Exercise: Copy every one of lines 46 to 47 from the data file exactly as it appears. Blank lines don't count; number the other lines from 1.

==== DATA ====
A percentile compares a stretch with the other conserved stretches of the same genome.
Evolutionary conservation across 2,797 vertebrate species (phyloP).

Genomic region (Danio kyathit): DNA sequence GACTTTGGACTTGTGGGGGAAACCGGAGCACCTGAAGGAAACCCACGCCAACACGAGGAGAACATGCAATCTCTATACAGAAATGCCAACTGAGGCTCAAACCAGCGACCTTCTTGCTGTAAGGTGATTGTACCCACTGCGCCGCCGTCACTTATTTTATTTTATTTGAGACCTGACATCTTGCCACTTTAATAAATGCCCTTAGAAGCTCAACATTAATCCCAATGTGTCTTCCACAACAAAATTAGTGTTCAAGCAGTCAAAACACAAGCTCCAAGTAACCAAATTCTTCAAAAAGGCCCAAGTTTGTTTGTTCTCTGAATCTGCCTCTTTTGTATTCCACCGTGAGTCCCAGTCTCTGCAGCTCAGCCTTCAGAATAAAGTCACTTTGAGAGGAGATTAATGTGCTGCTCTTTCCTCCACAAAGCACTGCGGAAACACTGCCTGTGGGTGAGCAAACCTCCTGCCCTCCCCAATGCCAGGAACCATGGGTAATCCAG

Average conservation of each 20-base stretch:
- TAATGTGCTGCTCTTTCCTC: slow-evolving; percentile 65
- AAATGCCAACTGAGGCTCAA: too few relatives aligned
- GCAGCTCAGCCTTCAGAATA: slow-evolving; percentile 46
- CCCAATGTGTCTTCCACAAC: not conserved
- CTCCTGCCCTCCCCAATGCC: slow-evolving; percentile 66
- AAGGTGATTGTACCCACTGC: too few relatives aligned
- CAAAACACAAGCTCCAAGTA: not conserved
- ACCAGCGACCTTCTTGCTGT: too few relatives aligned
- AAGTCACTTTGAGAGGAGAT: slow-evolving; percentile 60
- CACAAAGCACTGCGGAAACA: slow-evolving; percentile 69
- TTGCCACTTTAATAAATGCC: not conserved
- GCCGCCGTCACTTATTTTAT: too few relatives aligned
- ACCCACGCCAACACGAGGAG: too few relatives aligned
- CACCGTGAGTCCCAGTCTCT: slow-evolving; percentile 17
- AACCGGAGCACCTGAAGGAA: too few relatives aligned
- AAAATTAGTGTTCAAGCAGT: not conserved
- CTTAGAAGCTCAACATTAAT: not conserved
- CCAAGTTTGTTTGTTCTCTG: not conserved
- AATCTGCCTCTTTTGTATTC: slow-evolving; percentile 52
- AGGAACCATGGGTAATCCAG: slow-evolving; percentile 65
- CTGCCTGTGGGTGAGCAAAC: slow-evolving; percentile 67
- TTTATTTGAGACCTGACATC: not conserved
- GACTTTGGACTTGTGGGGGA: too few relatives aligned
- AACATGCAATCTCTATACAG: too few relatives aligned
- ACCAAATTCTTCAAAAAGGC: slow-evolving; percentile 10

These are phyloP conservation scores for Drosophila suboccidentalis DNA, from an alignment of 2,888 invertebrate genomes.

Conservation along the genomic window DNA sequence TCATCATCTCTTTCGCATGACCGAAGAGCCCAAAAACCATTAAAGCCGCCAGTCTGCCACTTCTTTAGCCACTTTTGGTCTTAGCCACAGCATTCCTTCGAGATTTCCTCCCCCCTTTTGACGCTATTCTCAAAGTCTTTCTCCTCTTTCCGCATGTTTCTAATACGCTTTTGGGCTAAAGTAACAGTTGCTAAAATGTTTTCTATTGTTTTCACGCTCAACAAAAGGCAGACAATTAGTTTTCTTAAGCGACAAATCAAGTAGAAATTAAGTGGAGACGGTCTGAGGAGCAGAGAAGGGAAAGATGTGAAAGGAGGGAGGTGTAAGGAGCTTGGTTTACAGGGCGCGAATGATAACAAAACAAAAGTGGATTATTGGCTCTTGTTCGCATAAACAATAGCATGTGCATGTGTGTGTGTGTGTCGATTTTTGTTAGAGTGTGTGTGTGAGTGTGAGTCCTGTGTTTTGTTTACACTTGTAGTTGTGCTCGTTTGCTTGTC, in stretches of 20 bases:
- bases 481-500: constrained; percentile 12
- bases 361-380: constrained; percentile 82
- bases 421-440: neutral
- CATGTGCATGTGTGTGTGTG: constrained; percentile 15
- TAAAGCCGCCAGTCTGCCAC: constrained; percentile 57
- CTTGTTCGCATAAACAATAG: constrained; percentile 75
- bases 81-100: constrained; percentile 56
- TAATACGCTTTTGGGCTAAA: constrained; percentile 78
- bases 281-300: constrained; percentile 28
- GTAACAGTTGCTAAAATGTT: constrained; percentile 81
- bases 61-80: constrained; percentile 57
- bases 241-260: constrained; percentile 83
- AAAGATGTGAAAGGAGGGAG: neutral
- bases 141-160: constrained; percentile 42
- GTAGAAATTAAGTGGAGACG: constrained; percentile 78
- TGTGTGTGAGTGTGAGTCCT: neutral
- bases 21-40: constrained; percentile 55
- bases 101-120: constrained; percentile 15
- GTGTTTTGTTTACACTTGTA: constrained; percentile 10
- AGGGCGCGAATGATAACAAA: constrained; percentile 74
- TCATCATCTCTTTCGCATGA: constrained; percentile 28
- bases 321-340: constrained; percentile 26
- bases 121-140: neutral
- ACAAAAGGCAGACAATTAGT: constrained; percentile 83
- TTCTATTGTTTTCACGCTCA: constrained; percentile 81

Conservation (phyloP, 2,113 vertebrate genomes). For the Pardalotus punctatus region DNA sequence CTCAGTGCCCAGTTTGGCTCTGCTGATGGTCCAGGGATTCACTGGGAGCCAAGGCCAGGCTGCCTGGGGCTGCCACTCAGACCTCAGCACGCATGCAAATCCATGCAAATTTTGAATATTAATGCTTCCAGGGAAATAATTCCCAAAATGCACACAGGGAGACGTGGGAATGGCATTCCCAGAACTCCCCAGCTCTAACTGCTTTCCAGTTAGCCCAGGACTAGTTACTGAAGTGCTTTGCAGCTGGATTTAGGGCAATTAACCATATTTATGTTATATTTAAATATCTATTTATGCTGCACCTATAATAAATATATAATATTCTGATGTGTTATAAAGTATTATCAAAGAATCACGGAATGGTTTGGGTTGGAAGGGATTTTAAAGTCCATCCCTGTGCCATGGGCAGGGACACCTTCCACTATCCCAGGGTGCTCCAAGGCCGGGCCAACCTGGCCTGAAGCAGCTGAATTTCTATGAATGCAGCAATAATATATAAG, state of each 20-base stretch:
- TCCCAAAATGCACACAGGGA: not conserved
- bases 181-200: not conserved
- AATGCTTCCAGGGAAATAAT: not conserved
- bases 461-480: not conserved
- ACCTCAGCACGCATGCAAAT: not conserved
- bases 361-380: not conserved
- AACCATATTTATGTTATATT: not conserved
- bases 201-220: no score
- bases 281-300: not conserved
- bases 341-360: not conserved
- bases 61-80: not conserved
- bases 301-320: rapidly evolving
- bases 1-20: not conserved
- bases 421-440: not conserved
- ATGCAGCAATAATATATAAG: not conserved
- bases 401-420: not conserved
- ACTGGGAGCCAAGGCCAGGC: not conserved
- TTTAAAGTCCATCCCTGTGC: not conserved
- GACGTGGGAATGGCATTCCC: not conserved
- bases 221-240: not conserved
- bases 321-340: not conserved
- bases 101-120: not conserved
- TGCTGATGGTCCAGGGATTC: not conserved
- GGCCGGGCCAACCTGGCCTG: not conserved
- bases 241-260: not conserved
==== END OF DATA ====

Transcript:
- GTAGAAATTAAGTGGAGACG: constrained; percentile 78
- TGTGTGTGAGTGTGAGTCCT: neutral